In time of coronavirus, Turkish state does not relax repression against Kurdish movement

Dissidents kept imprisoned despite law releasing thousands of inmates · Dismissal of HDP mayors goes on · We talk to Kurdish feminist movement spokeswoman Ayşe Gökkan

HDP representatives protest the way the new law is being implemented.
HDP representatives protest the way the new law is being implemented. Author: HDP
Not even under the coronavirus the repression that Recep Tayyip Erdogan’s administration is carrying out against the Kurdish political and social movement stops. To the dismissal in recent weeks of eight mayors of main Kurdish party HDP, a controversial law to alleviate prison pressure in the face of the advance of the virus that will keep opposition journalists and politicians in prison, and a growing hindrance to the struggle of the social movements, must be now added.

Turkish prisons, which currently hold some 300,000 inmates, will see more than a quarter of them go home thanks to a law ratified by the Turkish Parliament on 14 April, a day after three prisoners were confirmed dead with coronavirus, and 17 infections had been reported.

The stated aim is to cut down the number of prisoners —whether convicted or pending trial— in the face of the advance of the virus. But the law excludes those convicted or accused of crimes related to drug trafficking, murder, violence against women, and terrorism.

The charge of “terrorism” is often used by Turkish authorities to arrest and condemn opposition politicians and journalists, including members of Kurdish political and social movements. Some 50,000 people accused of terrorism are currently jailed in Turkish prisons.

Amnesty International has reported that prisons are “overcrowded” and suffer from a “serious lack of hygiene”. “Those convicted in unfair trials under Turkey’s overly broad anti-terrorism laws are also now condemned to face the prospect of infection from this deadly disease,” Amnesty International’s Turkey Campaigner, Milena Buyum, said.

Another eight Kurdish mayors dismissed —already two-thirds of HDP’s total

The law has been passed by Turkish President Recep Tayyip Erdogan’s conservative Islamist AKP and their allies, far-right ultranationalist MHP. The law has been rejected both by the CHP’s social democratic opposition —which has accused the government of “holding dissidents, journalists and intellectuals inside [while it] sets the vicious thief free”— and by left-wing, pro-Kurdish HDP.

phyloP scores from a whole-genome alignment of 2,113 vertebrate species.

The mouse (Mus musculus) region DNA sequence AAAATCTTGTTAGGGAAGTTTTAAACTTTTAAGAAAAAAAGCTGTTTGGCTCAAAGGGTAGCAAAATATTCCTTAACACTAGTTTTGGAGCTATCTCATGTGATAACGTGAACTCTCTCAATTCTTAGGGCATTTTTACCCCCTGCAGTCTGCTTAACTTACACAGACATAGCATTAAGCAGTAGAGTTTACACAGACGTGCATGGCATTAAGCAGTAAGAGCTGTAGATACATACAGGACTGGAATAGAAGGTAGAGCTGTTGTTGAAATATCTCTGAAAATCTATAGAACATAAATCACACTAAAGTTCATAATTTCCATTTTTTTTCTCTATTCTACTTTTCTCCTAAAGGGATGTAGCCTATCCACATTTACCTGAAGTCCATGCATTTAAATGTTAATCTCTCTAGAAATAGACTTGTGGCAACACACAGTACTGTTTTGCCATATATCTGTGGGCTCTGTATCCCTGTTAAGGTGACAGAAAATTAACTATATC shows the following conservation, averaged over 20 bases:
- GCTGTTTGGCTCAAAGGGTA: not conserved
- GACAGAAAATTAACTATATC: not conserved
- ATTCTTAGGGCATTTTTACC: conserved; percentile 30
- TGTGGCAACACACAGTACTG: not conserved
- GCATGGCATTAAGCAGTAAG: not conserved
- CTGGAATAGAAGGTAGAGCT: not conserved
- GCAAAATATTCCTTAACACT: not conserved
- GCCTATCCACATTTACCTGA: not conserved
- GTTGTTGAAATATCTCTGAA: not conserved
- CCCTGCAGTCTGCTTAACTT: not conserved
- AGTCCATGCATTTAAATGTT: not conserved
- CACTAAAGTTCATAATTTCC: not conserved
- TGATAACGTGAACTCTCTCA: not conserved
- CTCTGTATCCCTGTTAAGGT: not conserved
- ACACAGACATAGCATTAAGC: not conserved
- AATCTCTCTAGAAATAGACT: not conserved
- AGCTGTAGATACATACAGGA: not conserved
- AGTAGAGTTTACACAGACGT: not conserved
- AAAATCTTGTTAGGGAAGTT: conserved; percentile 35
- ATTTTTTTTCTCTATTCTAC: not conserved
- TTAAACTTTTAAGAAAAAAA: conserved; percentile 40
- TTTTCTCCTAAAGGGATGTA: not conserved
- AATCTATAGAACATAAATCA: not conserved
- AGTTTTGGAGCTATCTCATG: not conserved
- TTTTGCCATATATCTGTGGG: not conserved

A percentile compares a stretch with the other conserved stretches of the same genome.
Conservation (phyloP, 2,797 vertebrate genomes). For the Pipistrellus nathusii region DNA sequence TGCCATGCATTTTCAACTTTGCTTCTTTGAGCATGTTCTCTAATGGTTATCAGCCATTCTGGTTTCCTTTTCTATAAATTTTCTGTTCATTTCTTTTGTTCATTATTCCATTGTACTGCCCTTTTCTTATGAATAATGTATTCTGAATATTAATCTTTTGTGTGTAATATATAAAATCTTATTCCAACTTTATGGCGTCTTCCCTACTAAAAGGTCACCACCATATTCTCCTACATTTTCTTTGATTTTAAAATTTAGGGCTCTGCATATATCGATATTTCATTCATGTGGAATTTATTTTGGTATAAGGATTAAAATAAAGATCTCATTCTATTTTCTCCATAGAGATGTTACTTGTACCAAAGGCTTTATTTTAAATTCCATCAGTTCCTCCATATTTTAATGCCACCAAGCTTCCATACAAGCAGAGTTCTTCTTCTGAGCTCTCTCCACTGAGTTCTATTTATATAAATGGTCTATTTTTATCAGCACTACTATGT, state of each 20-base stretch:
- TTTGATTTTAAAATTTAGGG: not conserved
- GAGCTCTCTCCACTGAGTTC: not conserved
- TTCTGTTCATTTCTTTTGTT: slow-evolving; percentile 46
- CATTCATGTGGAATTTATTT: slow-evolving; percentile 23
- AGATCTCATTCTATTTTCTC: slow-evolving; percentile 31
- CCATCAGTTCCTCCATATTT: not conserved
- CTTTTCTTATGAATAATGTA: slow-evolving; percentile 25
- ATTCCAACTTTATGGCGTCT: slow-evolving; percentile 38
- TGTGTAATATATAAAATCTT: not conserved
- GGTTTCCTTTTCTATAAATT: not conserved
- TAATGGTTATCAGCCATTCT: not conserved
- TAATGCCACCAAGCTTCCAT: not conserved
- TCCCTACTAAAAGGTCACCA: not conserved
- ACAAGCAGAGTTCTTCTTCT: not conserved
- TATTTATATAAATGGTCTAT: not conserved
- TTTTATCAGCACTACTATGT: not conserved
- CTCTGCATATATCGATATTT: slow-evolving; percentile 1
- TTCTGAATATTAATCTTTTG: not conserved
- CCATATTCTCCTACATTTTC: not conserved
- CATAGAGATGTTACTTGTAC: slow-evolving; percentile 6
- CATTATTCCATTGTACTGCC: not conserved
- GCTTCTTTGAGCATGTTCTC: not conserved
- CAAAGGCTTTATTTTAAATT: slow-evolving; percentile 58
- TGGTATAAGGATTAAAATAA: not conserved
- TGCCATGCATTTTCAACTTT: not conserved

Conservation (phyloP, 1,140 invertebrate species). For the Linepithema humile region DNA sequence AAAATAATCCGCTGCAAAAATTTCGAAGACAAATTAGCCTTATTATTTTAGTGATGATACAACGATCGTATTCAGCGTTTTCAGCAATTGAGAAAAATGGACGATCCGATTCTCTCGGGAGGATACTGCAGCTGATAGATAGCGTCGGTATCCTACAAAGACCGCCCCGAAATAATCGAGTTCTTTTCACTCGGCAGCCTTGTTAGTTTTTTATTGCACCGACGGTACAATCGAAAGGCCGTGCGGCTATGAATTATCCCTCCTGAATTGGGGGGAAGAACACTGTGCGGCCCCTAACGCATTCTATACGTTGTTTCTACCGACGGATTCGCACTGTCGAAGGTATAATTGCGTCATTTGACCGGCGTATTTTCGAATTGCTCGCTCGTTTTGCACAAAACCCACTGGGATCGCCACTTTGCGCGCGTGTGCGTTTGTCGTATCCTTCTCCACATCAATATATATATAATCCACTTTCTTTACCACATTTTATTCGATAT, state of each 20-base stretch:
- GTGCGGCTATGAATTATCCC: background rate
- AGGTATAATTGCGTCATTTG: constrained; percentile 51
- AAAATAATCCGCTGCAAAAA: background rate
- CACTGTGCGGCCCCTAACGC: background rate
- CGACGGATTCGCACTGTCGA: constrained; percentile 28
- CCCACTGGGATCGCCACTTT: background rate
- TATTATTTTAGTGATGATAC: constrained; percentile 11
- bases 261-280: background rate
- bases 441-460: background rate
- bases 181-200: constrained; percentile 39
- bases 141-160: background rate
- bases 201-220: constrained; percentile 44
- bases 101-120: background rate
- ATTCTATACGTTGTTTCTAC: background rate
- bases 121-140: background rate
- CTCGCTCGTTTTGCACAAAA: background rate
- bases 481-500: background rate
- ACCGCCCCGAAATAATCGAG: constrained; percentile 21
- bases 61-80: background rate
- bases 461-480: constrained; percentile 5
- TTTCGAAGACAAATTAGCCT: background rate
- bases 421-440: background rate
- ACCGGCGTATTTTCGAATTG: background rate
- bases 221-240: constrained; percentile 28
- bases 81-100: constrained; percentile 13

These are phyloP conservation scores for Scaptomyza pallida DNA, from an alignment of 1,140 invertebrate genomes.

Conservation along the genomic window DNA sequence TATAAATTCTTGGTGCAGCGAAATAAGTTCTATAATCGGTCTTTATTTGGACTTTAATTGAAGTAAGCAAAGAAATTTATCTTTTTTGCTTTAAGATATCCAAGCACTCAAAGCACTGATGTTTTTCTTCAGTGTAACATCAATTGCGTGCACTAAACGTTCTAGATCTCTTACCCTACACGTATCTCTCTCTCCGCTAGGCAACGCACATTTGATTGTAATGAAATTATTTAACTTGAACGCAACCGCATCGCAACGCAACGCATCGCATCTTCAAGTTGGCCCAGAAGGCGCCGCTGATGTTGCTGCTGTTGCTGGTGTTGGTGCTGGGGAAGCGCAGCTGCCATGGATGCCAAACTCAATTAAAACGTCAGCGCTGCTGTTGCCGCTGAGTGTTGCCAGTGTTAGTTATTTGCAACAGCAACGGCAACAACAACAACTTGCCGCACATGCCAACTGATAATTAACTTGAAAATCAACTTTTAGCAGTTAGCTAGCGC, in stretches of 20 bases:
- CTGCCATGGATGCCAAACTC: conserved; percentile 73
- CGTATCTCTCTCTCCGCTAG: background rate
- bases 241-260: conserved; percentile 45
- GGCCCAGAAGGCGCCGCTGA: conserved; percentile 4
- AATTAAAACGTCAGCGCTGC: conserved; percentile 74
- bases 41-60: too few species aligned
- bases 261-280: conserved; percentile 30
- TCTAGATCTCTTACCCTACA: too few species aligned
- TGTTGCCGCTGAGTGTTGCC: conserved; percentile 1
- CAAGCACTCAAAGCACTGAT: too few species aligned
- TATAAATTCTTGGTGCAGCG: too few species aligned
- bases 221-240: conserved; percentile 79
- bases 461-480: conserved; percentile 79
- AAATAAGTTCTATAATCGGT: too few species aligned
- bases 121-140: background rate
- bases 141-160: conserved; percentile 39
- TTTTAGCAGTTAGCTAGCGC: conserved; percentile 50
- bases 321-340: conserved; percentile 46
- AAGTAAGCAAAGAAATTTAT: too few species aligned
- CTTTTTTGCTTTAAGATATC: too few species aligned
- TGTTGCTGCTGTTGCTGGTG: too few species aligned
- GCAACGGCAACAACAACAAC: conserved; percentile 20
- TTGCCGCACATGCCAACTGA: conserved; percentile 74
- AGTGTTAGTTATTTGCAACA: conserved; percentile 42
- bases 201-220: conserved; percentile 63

On 23 March, as the coronavirus emergency had started, eight HDP mayors were dismissed from their positions in the municipalities of Batman, Ergani, Eğil, Lice, Silvan, Güroymak, Halfeli and Gökçedağ, accused of “terrorism” and of having links with the Kurdistan Workers’ Party (PKK), an outlawed political-military organisation.

The eight mayors have been replaced by Turkish government-appointed trustees.

Including them, 40 HDP mayors have now been dismissed: two-thirds of the 59 municipalities that the Kurdish left-wing party won in the local elections of 31 March 2019.

The Kurdish movement claims that the arrests are undemocratic, denies accusations of terrorist links of HDP politicians, and denounces that the Turkish government continues to take such decisions despite the current health emergency.

The Turkish Ministry of Interior is “depriving thousands of voters of their choice” through dismissals and arrests with “scant evidence”, based on “secret witnesses” and amid a “a pattern of complete misuse of the charge of terrorism against people,” claims Human Rights Watch researcher Emma Sinclair-Webb.

The Turkish government, however, says that HDP mayors are ultimately controlled by the PKK.

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Ayşe Gökkan: “The State not only confiscates resources that Kurds have created by their own means, but it does not provide other means either”

In order to better understand how the Kurdish movement is going through this situation, Nationalia has spoken by telematic means with Ayşe Gökkan, spokeswoman of the Free Women Movement (TJA, Kurdish acronym) and former Nisêbîn (Nusaybin) mayor. The interview has been edited for length and clarity.

Nationalia: A new law has been passed by the Turkish Parliament for the release of prisoners during the coronavirus emergency. But terror-related crimes are excluded from the measure. Why are Kurdish groups saying that this decision targets the Kurdish people?

Ayşe Gökkan: It targets the Kurdish people because in the absence of a definition of “terror” accepted by all international organizations, the Turkish State can declare all institutions, organizations, dynamics, women’s movements, initiatives, groups, leftists, socialists, democrats, political parties, women’s and mixed associations, and even individuals who advocate the democratic, ecological and women’s liberation paradigm as “terrorists” and any activity as “terror”. Thus, it can keep people in prison for decades.

The State had acknowledged that the Kurdish movement and women’s freedom movement had emerged because it had not resolved the Kurdish and women’s questions by democratic means, but rather it had attacked them by means of security-based policies. Based on this, and in order to resolve the Kurdish question, women’s question, and ecological problems by democratic means, the State signed a resolution protocol with [PKK leader] Abdullah Öcalan whom it acknowledged as the leader of Kurdish people. Then, the State once again relapsed to [conflict] resolution by military means.

Today, people from all imaginable sectors, who insist on a democratic, ecological, women-emancipatory resolution, led by women’s movements and activists, politicians, workers, students, investigative journalists, businesspeople, parliamentarians, co-mayors and municipal councillors, are put in prison by the Turkish judiciary on terrorism charges based on indictments that even include their demands for human and women’s rights. Their activities are criminalized.